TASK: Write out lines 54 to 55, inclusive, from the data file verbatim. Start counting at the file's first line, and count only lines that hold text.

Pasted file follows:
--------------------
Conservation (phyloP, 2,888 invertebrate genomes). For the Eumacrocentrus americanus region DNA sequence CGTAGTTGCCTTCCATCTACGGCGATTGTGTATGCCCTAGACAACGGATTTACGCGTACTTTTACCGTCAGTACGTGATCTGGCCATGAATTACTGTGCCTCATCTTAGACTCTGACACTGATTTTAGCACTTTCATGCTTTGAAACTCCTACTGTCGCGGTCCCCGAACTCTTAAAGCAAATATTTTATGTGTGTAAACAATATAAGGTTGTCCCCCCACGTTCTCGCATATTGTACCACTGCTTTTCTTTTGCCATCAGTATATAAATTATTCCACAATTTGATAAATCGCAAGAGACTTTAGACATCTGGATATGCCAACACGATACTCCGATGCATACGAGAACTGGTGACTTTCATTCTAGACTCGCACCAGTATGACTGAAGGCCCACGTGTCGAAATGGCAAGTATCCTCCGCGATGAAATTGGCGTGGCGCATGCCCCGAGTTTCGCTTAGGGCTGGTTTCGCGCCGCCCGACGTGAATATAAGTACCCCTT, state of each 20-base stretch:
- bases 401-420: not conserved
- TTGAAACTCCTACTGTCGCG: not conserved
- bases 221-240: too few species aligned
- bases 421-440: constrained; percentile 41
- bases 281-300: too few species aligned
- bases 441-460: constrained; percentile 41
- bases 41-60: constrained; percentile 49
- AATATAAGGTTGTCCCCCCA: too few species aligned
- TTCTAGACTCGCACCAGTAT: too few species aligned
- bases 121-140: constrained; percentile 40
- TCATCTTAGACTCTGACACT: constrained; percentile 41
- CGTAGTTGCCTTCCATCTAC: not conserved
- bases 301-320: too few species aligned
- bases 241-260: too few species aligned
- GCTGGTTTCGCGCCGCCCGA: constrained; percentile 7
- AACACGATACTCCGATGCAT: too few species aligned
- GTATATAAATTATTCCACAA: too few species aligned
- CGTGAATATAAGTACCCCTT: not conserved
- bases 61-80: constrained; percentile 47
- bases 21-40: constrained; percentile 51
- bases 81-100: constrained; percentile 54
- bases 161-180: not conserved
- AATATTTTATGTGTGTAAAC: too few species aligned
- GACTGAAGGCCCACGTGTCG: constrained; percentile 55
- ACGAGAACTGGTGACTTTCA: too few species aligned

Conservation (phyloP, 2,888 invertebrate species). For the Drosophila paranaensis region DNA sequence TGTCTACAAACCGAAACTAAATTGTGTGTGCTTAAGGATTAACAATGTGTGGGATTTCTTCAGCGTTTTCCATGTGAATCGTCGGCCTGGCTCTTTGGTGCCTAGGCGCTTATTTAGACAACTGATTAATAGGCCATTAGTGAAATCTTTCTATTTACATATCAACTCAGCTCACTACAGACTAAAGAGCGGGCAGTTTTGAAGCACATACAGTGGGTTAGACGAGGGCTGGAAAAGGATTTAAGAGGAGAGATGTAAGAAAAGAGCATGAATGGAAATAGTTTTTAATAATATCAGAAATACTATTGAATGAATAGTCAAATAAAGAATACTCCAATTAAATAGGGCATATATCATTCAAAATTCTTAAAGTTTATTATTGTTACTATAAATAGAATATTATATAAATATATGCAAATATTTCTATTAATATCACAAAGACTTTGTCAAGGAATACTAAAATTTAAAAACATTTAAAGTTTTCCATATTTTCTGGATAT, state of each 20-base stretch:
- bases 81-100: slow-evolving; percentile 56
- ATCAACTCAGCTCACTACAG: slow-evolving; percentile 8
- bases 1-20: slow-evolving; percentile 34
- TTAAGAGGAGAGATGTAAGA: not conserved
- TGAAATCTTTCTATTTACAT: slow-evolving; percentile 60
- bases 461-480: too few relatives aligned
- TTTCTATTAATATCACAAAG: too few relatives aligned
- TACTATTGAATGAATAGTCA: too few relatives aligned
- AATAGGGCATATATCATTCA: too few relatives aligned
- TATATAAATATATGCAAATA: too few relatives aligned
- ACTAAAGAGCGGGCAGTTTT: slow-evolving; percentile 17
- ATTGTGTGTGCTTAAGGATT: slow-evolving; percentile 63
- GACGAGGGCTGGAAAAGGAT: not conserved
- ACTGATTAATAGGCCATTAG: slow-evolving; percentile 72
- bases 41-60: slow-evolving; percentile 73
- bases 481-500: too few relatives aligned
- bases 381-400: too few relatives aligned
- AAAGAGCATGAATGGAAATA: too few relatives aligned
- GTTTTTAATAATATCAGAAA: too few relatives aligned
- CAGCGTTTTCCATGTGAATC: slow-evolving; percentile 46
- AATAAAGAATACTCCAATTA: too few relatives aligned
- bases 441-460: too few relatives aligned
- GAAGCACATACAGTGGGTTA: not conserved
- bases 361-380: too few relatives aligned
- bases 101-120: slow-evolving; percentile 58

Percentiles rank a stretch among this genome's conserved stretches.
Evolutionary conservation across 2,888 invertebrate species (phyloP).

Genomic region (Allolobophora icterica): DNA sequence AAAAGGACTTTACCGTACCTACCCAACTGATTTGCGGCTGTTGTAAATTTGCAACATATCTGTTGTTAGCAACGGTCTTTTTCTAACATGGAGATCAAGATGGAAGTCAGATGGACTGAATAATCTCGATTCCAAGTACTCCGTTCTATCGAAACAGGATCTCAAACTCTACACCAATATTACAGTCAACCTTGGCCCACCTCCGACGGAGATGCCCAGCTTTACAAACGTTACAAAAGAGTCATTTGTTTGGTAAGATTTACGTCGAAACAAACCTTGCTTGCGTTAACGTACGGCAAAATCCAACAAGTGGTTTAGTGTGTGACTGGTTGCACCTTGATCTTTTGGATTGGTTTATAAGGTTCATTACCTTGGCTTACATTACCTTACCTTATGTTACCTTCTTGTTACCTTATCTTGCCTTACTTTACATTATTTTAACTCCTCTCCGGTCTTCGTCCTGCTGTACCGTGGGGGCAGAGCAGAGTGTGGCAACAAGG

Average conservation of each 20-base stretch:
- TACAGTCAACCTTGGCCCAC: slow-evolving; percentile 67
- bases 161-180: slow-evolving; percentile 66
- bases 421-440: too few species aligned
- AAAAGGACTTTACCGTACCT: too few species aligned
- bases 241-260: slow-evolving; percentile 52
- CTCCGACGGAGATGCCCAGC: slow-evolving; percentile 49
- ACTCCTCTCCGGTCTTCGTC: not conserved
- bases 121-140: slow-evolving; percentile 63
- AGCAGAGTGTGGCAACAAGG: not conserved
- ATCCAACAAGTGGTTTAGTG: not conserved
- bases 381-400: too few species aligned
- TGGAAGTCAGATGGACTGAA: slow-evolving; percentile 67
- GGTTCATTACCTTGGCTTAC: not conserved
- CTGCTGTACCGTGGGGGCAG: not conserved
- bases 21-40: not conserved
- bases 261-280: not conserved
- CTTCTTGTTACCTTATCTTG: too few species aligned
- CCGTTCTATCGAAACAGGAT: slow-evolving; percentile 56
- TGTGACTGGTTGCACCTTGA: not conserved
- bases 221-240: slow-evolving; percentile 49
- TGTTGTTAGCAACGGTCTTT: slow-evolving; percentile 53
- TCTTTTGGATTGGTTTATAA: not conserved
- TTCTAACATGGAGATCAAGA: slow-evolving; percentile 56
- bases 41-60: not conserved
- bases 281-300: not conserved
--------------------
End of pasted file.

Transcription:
Evolutionary conservation across 2,888 invertebrate species (phyloP).

Genomic region (Allolobophora icterica): DNA sequence AAAAGGACTTTACCGTACCTACCCAACTGATTTGCGGCTGTTGTAAATTTGCAACATATCTGTTGTTAGCAACGGTCTTTTTCTAACATGGAGATCAAGATGGAAGTCAGATGGACTGAATAATCTCGATTCCAAGTACTCCGTTCTATCGAAACAGGATCTCAAACTCTACACCAATATTACAGTCAACCTTGGCCCACCTCCGACGGAGATGCCCAGCTTTACAAACGTTACAAAAGAGTCATTTGTTTGGTAAGATTTACGTCGAAACAAACCTTGCTTGCGTTAACGTACGGCAAAATCCAACAAGTGGTTTAGTGTGTGACTGGTTGCACCTTGATCTTTTGGATTGGTTTATAAGGTTCATTACCTTGGCTTACATTACCTTACCTTATGTTACCTTCTTGTTACCTTATCTTGCCTTACTTTACATTATTTTAACTCCTCTCCGGTCTTCGTCCTGCTGTACCGTGGGGGCAGAGCAGAGTGTGGCAACAAGG